Ad browsers beware, online or off

  • Article by: CURT BROWN and EMILY JOHNS , Star Tribune staff writers
  • Updated: October 30, 2007 - 4:13 PM

A killing that may be linked to the popular Craigslist website has created unease among its Minnesota users, but experts say caution and common sense should guide your response to classified ads.

A Wayzata nanny agency sent memos Monday to 12,000 young women in its national database, urging caution online. A University of Minnesota student considered a different, perhaps safer, way to sell her $850 flute.

As the popularity of and other online classified ad sites has soared in Minnesota, the killing of Katherine Ann Olson is creating new unease among the thousands of people who use such websites to find jobs, love or a buyer for their old junk.

"This generation is growing up with Facebook, MySpace and Craigs- list to the point where they have become commonplace," said Joe Keeley, president of College Nannies & Tutors. "Whether you're selling a couch or looking for a job, you need to be cautious."

But when there is a financial interest, such as finally selling an old car or landing a job, "caution is sometimes not at the forefront of one's mind," said Craigslist spokeswoman Susan MacTavish Best.

But experts say that fingers should not be pointed at the Internet.

Consumers should always be savvy about meeting with strangers -- even if you have talked to them or e-mailed them -- and let common sense be your guide.

Family members said that Olson, 24, disappeared after responding to a nanny job in Savage that she found on Craigslist. The St. Olaf College grad was found dead in the trunk of her car in a Burnsville park on Friday.

Scott County prosecutors are expected to file criminal charges against the 19-year-old suspect this morning.

The Olson killing is why Johanna Epley is reconsidering how to sell her flute. She uses Craigslist once in while, but the classified site's local focus made her feel safer. A week ago, she posted the $850 flute online and got two responses that she believed were shady.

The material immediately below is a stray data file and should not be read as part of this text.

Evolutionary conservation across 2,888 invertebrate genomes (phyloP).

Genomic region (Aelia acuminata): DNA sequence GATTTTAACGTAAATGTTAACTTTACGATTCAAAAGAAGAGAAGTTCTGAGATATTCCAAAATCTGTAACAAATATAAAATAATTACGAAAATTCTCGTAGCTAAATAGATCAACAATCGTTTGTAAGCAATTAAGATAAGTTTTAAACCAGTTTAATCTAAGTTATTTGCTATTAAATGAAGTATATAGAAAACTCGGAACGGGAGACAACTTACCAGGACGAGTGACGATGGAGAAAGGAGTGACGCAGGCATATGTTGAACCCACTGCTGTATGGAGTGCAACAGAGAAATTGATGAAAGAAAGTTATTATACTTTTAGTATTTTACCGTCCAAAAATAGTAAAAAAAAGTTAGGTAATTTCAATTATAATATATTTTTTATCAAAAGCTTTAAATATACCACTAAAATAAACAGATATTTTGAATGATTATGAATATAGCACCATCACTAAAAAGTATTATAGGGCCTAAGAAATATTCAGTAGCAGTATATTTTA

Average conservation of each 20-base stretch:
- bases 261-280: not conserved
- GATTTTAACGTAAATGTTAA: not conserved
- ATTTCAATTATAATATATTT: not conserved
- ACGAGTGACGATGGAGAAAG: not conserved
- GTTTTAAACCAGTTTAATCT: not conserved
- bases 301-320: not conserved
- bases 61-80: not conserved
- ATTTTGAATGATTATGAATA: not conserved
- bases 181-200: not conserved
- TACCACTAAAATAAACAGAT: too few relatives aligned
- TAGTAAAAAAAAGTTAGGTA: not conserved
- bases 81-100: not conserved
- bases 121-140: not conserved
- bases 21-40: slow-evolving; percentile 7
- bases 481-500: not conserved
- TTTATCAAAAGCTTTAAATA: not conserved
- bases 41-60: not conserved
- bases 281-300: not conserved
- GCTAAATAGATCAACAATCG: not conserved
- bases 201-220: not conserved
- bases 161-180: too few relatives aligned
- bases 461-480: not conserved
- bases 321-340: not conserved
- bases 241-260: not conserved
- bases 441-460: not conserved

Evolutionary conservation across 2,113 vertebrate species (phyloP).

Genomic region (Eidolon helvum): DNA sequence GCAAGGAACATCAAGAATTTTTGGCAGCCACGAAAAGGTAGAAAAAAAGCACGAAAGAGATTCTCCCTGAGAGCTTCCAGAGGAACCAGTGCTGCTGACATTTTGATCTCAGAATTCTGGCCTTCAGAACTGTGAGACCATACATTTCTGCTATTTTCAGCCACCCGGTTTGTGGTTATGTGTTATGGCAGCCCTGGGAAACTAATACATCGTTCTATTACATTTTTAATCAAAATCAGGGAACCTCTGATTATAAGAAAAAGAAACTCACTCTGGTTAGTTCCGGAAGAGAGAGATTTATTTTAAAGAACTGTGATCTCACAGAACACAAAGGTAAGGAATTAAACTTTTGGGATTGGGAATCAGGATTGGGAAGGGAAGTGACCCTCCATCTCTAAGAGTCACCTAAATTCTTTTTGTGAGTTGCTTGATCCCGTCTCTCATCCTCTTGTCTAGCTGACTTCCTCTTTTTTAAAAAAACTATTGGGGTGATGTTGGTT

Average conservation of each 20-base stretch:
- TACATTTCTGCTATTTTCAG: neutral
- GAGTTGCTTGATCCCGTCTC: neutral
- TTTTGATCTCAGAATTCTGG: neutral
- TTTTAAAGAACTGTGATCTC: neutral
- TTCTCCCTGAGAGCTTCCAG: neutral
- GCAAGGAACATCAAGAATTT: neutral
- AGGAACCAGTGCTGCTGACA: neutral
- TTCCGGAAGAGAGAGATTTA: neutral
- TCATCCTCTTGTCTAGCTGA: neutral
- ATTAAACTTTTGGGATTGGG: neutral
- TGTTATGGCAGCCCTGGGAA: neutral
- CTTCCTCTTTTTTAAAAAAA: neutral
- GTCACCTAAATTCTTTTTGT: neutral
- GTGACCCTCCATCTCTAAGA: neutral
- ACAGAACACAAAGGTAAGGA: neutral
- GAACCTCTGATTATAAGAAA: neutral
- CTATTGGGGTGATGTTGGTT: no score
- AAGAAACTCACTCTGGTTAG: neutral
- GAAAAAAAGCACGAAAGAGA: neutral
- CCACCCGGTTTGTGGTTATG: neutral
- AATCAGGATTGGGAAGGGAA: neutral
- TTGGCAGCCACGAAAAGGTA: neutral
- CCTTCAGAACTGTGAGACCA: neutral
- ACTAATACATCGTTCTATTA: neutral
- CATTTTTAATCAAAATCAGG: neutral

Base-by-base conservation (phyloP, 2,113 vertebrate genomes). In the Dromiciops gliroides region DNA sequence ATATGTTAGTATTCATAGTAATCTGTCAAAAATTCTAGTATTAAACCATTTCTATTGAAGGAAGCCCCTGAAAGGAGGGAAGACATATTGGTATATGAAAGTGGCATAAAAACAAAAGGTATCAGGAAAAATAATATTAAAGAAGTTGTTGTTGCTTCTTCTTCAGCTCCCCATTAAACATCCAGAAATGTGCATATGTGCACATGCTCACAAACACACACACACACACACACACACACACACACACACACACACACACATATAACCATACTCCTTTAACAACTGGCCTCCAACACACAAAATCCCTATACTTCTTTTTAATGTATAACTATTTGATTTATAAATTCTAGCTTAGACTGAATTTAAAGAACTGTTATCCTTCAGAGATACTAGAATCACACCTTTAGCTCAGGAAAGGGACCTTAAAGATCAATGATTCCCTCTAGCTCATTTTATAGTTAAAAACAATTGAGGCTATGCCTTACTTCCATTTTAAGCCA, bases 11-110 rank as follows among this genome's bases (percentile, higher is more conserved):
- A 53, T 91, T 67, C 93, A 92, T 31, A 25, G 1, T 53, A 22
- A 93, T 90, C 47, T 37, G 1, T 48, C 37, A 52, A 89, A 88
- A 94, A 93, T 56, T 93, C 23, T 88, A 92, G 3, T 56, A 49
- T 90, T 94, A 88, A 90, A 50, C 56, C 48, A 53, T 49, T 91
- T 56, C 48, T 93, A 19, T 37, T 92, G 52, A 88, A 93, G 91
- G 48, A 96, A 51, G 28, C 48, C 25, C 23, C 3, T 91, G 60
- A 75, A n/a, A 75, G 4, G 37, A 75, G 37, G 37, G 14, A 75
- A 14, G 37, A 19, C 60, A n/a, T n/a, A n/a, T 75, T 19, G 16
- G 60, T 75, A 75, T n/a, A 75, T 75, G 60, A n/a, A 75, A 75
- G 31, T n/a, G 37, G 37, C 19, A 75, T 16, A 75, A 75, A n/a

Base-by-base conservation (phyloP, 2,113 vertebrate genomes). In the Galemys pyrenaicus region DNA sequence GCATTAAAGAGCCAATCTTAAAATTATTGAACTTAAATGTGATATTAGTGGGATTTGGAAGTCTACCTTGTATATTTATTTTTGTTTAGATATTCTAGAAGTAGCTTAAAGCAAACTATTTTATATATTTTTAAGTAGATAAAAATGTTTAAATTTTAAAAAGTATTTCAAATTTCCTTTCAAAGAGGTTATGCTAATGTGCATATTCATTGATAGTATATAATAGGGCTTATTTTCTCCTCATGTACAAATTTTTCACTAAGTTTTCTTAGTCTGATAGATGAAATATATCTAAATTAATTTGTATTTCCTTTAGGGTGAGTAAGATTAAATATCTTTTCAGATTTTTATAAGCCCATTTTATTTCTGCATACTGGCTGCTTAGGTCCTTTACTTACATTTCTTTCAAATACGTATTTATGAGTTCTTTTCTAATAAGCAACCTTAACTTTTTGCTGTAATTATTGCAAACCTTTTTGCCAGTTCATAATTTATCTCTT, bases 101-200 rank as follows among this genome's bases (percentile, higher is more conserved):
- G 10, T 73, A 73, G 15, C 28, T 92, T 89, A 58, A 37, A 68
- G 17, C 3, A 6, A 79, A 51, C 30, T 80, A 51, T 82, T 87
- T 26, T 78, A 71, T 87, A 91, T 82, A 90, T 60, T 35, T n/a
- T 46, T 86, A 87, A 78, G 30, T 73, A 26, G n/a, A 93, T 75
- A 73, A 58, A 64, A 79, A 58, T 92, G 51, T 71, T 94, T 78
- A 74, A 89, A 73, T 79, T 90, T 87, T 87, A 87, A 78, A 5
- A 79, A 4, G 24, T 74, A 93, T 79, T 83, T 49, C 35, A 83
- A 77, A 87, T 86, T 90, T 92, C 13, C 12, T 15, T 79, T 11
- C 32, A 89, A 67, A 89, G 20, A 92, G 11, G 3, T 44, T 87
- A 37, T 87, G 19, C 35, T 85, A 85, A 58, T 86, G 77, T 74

"After seeing the scams, and hearing about [the killing], I've been kind of developing a discomfort with online interaction," she said. "I think I might not try to sell my flute online anymore."

Olson's killing, if proven to be tied to Craigslist, would be the first linked to the San Francisco-based company's site, said MacTavish Best. In Los Angeles, police are investigating the disappearance of a 19-year-old woman who might have met her abductor on Craigslist.

For the most part, though, such sites are considered safe and useful, considering the volume of traffic: In its 12-year history, Craigslist users have posted 450 million ads.

And Internet alternatives such as personal ads in the newspaper, bulletin boards or buying over the phone pose the same kind of risks.

"It's not the Internet," said Nora Paul, who runs the Institute for New Media Studies at the University of Minnesota. "It's just using common sense when you go into a situation when you don't know what the whole story might be."

Keeley said that Internet users fear getting scammed more than physically harmed, but Olson's killing might prompt a "slight awakening."

Thinking twice

Responding to a Craigslist ad for a part-time job, Cassandra Crawford agreed to help a photographer clean up his house in Farmington and sell equipment he no longer used. She assumed he lived or worked in town, not in the middle of nowhere.

"As I was driving down the dirt road, I did consider the thought that he could harm me and no one would find me for a very long time," said Crawford, who doesn't scare easily and continued toward the house. "He turned out to be a very nice guy with a very friendly German shepherd. But he could have turned out to be a nutso."

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